If there's enough suspicious behavior and circumstantial evidence to put Milke to death, there's certainly enough suspicious behavior and circumstantial evidence on Saldate's part to cast doubt on his testimony. After he'd been slapped down eight previous times by judges, I'm not buying that he "failed to read Miranda right"; how many lessons does that take? He was either a compulsive liar or irredeemably stupid, and had no business still being a detective.

16 posted on 03/15/2013 11:38:12 PM PDT by ReignOfError
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To: Lancey Howard

Cops are accused of lying all the time because they can and do lie all the time.

It’s legal for a cop to lie to you while investigating, it’s illegal for you to lie to them.

It’s only perjury when they do it under oath.

This is why you never talk to the po-po.


17 posted on 03/15/2013 11:40:20 PM PDT by Valpal1
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To: CottShop
The detective ‘HAD a history’ in a past case or cases- however, Did the judge find that he infact lied under oath in this case? If not, then there shoudl have been a retrial- not an aquittal

There was not an acquittal. The verdict was vacated. The prosecutor has 30 days to decide whether to bring the charges again.

How would you prove beyond a reasonable doubt that the detective lied in this case? What he allegedly lied about was a confession with no one else in the room, no one observing, no recording, and he destroyed his notes. Because of his own actions, there is no evidence other than his word of the alleged confession.

18 posted on 03/15/2013 11:41:03 PM PDT by ReignOfError
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To: ReignOfError
Because if it’s allowed to railroad the guilty, the innocent will get caught under that train.

Yes, intellectually I can understand your point. Emotionally my instinct is she had her child murdered. Beyond unthinkable for me.

19 posted on 03/15/2013 11:49:07 PM PDT by Aria ( 2008 & 2012 weren't elections - they were coup d'etats.)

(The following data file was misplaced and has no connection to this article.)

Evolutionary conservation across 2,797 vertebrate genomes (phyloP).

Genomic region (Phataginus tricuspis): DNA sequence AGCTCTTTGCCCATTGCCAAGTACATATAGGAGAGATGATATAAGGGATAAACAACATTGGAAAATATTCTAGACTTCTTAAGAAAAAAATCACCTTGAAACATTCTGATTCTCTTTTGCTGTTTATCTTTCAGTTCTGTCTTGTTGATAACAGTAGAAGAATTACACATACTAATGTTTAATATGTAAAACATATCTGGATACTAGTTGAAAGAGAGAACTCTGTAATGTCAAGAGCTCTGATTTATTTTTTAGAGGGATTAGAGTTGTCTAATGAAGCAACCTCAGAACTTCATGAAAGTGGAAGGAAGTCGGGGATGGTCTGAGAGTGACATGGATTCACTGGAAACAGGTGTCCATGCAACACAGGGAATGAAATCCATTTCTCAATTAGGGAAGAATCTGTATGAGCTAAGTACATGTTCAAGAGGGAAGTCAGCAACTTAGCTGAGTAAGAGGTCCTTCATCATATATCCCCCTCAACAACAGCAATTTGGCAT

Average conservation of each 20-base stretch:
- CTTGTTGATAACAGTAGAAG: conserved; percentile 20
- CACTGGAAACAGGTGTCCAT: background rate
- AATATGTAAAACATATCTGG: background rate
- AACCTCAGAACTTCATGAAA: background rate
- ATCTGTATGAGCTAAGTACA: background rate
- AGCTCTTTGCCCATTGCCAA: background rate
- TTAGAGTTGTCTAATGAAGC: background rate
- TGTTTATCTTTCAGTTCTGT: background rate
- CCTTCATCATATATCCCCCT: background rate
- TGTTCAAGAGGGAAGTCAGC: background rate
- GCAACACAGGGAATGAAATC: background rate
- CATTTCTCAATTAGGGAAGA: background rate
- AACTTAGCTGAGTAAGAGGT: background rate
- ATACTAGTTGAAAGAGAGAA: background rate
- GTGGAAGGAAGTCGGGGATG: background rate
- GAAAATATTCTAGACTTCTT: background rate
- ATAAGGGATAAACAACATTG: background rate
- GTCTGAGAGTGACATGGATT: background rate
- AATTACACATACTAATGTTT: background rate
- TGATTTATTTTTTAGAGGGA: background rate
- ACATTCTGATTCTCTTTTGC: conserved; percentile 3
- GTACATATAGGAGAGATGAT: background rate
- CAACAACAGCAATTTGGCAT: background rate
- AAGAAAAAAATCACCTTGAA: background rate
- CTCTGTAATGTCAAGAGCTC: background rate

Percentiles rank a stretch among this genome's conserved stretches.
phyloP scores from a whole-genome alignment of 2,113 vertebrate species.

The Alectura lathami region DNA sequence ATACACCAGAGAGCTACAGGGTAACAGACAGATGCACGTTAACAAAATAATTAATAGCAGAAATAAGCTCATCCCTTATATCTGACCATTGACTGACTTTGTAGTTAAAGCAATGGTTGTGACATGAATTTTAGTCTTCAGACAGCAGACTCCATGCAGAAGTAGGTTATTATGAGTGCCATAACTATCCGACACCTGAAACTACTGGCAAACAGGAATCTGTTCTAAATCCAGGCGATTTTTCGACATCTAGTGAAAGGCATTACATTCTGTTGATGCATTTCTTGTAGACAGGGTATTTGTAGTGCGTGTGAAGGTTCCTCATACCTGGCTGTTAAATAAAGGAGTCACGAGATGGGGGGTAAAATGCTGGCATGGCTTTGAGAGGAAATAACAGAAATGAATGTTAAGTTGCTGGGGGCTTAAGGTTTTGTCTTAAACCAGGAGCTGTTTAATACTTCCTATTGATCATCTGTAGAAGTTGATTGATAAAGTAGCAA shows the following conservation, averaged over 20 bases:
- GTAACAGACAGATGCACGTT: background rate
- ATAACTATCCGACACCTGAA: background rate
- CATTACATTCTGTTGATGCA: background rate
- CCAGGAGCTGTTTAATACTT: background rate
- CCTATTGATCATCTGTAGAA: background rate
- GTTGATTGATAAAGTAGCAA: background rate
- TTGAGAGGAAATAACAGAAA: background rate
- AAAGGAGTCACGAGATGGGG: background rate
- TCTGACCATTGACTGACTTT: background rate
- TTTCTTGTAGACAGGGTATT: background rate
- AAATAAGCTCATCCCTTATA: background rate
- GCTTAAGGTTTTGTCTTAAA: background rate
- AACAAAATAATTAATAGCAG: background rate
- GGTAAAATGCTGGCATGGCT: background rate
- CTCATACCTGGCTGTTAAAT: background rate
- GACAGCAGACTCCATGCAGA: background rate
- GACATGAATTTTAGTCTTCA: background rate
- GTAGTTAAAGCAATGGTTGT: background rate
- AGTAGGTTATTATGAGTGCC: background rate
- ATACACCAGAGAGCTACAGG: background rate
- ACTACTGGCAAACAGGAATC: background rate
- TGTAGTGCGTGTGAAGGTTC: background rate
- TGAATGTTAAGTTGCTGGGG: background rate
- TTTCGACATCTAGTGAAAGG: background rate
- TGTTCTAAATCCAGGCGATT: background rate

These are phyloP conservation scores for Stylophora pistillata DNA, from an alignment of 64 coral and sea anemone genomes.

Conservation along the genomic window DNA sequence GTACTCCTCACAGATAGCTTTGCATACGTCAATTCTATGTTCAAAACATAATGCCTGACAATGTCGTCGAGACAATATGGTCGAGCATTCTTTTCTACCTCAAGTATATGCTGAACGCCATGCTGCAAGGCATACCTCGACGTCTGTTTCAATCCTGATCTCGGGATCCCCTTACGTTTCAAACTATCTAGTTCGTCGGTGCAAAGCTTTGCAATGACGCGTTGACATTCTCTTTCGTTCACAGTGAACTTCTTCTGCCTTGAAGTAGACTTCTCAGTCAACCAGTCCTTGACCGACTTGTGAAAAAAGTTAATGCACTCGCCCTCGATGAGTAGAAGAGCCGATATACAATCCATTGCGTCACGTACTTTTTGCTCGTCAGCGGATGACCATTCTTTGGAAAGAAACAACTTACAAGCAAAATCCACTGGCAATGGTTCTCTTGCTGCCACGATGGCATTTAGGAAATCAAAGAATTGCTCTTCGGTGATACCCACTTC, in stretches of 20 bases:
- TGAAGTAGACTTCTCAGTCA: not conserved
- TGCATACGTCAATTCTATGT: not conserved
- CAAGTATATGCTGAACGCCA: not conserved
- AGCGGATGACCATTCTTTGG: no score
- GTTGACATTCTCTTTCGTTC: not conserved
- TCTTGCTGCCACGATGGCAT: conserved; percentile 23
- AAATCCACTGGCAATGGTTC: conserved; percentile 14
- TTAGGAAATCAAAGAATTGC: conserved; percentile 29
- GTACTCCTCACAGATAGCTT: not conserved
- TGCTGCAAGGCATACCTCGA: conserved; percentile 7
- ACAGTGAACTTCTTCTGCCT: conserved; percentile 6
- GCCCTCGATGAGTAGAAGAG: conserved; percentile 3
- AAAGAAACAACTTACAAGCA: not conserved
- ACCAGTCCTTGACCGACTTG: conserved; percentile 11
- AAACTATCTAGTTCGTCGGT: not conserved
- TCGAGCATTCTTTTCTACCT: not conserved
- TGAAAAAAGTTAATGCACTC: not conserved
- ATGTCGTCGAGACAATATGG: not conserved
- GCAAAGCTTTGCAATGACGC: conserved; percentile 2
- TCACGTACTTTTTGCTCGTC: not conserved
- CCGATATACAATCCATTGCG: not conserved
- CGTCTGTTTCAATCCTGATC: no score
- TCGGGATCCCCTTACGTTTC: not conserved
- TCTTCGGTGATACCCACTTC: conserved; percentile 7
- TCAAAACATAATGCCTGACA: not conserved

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To: Tublecane; ReignOfError

Why didn’t the judge order a new trial? if the witness is unreliable, isn’t that for a jury to decide? It seems like there wasn’t any proof he lied in this case.


20 posted on 03/16/2013 12:13:57 AM PDT by nickcarraway
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To: ReignOfError

It sounds to me like there was enough evidence to convict her without his testimony. Which is what the prosecutor should have done in the first place. If he knew this witness has such a history. Which it is his job to know.


21 posted on 03/16/2013 12:17:21 AM PDT by nickcarraway
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To: nickcarraway
Why didn’t the judge order a new trial?

It's not within the appeals court's power to force the prosecutor to bring charges again. That's within the prosecutor's discretion. This ruling leaves it in their hands.

if the witness is unreliable, isn’t that for a jury to decide?

Yes. The verdict was vacated because the fact of the witness' past lies was withheld from the defense and the jury.

It seems like there wasn’t any proof he lied in this case.

How could there be? He claimed that the defendant confessed in a closed room with no one else observing and no recording, and he destroyed his notes. Of course, you could lock him in a room with another detective and then say he confessed to lying about Milke's confession ...

22 posted on 03/16/2013 12:42:41 AM PDT by ReignOfError
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To: nickcarraway